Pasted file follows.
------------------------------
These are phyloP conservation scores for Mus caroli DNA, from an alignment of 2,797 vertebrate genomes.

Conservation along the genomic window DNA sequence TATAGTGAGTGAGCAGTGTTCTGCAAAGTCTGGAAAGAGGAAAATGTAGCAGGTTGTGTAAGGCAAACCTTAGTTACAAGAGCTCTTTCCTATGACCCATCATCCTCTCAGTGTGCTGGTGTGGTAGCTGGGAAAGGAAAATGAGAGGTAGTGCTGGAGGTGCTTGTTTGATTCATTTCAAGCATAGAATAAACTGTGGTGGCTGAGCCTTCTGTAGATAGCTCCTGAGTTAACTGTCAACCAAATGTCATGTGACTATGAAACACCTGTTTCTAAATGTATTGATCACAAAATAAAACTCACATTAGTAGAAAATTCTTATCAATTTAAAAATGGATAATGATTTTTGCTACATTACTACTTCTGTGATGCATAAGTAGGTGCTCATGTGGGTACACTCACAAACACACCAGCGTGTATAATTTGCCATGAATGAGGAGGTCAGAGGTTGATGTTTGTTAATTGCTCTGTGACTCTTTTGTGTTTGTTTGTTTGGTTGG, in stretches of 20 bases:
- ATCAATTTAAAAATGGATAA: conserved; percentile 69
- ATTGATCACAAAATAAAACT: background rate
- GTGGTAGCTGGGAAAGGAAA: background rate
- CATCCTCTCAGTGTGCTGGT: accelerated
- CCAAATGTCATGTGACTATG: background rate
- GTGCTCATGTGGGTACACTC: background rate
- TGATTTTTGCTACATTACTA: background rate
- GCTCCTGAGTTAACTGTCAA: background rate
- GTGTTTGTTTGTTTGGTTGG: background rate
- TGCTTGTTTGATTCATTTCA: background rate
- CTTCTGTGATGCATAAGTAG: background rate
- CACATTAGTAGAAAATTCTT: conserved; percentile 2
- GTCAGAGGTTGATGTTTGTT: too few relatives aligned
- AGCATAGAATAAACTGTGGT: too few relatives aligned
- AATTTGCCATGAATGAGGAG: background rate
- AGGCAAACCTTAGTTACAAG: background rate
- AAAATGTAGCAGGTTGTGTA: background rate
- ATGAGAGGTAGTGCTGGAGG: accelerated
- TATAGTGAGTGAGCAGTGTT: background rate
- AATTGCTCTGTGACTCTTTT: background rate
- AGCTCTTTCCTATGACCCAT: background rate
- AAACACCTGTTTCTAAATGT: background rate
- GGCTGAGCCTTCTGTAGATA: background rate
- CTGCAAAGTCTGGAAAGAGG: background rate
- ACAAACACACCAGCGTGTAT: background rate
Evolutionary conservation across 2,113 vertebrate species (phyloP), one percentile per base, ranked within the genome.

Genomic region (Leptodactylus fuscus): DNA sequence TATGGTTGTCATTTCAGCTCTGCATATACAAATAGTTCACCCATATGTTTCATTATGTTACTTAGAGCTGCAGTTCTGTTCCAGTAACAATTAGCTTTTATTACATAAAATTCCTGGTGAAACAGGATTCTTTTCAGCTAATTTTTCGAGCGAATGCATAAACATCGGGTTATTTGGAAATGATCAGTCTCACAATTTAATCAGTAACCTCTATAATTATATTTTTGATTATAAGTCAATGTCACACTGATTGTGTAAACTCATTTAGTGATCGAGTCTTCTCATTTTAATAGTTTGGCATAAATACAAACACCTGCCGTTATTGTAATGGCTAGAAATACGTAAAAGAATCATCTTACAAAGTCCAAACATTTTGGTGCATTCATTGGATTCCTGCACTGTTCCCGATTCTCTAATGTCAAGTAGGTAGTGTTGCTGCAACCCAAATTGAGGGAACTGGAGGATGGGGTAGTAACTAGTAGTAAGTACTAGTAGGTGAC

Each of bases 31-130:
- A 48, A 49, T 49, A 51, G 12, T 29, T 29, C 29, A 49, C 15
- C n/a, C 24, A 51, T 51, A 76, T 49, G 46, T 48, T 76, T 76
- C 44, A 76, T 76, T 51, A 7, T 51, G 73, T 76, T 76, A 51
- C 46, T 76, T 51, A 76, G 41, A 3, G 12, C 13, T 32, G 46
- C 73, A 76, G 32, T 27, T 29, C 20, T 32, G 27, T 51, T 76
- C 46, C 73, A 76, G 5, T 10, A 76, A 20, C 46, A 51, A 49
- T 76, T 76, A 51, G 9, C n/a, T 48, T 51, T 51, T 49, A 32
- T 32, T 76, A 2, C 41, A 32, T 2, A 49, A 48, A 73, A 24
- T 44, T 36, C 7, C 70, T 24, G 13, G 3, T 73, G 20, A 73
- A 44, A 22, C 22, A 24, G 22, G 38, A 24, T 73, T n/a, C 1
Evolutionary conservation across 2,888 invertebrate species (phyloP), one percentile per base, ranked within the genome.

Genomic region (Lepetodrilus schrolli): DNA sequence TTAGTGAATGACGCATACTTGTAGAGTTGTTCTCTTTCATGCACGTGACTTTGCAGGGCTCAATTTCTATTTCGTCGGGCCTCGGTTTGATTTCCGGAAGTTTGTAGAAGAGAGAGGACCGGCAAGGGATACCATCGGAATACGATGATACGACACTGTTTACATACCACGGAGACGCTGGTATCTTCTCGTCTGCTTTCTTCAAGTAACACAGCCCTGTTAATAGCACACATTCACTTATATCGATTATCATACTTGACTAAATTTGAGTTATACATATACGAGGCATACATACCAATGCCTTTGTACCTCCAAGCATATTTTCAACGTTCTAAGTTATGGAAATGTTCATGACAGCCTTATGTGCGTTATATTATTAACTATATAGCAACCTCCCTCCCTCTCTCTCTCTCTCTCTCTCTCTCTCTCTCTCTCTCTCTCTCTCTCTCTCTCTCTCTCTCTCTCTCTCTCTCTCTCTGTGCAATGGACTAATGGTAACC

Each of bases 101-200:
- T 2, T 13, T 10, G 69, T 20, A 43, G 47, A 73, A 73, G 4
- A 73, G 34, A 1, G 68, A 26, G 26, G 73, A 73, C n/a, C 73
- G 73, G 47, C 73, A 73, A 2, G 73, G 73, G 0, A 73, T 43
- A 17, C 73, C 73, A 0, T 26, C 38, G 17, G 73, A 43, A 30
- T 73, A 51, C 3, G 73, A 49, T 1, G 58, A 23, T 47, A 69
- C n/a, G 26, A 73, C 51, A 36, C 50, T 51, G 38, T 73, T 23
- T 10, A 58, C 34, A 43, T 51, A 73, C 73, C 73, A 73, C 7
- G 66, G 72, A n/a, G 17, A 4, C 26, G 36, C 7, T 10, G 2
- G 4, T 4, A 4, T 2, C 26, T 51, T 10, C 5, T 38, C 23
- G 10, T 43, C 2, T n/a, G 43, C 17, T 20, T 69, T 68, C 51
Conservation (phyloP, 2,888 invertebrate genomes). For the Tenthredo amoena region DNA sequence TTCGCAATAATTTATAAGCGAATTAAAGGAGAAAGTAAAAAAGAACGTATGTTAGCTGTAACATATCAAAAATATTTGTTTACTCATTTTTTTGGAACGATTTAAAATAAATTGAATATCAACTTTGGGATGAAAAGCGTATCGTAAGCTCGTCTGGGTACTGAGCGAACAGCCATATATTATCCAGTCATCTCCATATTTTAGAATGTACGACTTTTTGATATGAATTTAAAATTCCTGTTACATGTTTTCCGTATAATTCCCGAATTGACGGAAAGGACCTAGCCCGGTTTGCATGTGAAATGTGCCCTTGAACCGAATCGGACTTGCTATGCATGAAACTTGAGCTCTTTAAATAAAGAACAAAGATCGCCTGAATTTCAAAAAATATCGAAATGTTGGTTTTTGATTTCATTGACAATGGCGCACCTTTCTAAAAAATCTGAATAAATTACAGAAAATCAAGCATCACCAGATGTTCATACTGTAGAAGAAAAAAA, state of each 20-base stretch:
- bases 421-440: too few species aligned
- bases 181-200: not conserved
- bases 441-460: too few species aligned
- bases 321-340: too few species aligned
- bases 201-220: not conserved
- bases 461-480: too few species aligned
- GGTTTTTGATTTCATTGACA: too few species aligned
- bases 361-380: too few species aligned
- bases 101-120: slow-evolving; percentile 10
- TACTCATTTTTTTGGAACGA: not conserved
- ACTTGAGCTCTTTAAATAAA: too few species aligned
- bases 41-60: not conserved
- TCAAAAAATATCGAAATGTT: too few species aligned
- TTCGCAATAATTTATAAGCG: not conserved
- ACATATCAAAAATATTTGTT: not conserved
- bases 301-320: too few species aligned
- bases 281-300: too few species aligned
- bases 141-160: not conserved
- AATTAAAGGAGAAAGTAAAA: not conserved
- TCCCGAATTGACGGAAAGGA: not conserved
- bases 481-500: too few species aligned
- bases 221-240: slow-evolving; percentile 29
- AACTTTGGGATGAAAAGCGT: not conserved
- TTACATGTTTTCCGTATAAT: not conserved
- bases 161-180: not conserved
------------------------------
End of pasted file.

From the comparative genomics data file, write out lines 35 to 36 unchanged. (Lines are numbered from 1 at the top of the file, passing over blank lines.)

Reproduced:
- C 73, A 76, G 32, T 27, T 29, C 20, T 32, G 27, T 51, T 76
- C 46, C 73, A 76, G 5, T 10, A 76, A 20, C 46, A 51, A 49